In October of 2016, 10 months after I’d initiated the marriage talk he took a job across the country and moved. We took a vacation to Las Vegas for a mutual friends birthday just one month before his big move. I was certain he would propose on that trip. He didn’t. I resisted my urge to nag him further, but committed in my mind that I would not be moving or leaving my job without a marriage license.
Finally in December of 2016, almost one full year after I’d initiated the marriage conversation, he proposed. We were on another birthday trip for a friend, this time in Puerto Rico. On our third day on the Island, he booked a private boat ride, took me out on the ocean and proposed. It had all been worth the wait. Four months later in March of 2017 we married and I moved across the country to join him.
Planning & Spending After the Proposal
I recently asked my husband why it took him a full year after that conversation to propose. Much of his reasoning had to do with long term planning and finances. In the 3-4 months immediately preceding the conversation he put in genuine effort to take me to meet friends and family in various parts of the country. After those visits had gone well, he had privately transitioned into planning and saving mode. Between June and December (the month he proposed) he was saving for an engagement ring, wedding ring, the wedding itself, and planning for his big out of state move. Things I honestly wasn’t considering in my impatient waiting period.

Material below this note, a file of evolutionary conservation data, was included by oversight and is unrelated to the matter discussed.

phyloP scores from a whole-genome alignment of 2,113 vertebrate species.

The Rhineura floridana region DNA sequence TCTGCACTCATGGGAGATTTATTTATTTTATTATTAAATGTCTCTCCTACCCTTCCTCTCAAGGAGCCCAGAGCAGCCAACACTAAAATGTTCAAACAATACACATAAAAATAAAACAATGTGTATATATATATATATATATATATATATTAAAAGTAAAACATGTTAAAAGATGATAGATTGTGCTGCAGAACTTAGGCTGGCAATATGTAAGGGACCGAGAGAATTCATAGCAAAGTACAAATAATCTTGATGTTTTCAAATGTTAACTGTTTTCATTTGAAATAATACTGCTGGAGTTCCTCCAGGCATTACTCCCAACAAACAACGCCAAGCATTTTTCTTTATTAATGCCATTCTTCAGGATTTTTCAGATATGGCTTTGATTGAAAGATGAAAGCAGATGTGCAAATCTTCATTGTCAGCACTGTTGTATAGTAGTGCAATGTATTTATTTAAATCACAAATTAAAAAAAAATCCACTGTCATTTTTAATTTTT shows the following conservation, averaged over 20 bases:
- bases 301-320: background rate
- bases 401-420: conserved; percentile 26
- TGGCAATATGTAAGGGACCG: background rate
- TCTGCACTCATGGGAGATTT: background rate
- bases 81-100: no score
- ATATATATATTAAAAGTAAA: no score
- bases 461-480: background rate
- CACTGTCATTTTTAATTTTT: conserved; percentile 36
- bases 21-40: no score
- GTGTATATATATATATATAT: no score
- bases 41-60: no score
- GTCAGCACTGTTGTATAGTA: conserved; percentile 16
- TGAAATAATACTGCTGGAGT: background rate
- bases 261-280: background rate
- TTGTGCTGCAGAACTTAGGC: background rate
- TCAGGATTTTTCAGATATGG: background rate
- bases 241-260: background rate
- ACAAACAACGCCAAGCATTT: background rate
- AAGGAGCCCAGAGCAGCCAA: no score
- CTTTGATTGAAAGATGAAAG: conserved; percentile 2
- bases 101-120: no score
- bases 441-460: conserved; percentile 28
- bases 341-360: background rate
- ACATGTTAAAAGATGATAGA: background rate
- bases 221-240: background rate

Ultimately I was grateful he had waited. Shortly after returning home from Puerto Rico with my beautiful new engagement ring, reality set in. We knew we didn’t want to wait a full year to get married because it would mean a long distance relationship. After coordinating with overseas and out of state family we set our wedding date for March of 2017, just three months after his proposal. In that three months we purchased wedding bands, two moving vans, a storage unit, a deposit on an apartment, a wedding dress, a suit, a photographer, a venue, a cake, wedding food, and the list goes on. Our wedding cost including clothing cost less than 6k yet still we were hemorrhaging money. I was grateful he had spent so much time planning and saving for the logistics of our upcoming life changes.
A year and a half later we are happily married and expecting our first child. While we plan to have at least two and haven’t completely ruled out the possibility of three, we also realize that the responsibility and life change of having children is too much to overly plan. I’m grateful for my friend who advised me to be patient, enjoy life and not calculate every moment of life on a timeline.
What are your thoughts? Are you currently in a relationship patiently waiting for marriage? Do you agree that women need to initiate the marriage talk but also be careful not to nag? Tell us your story.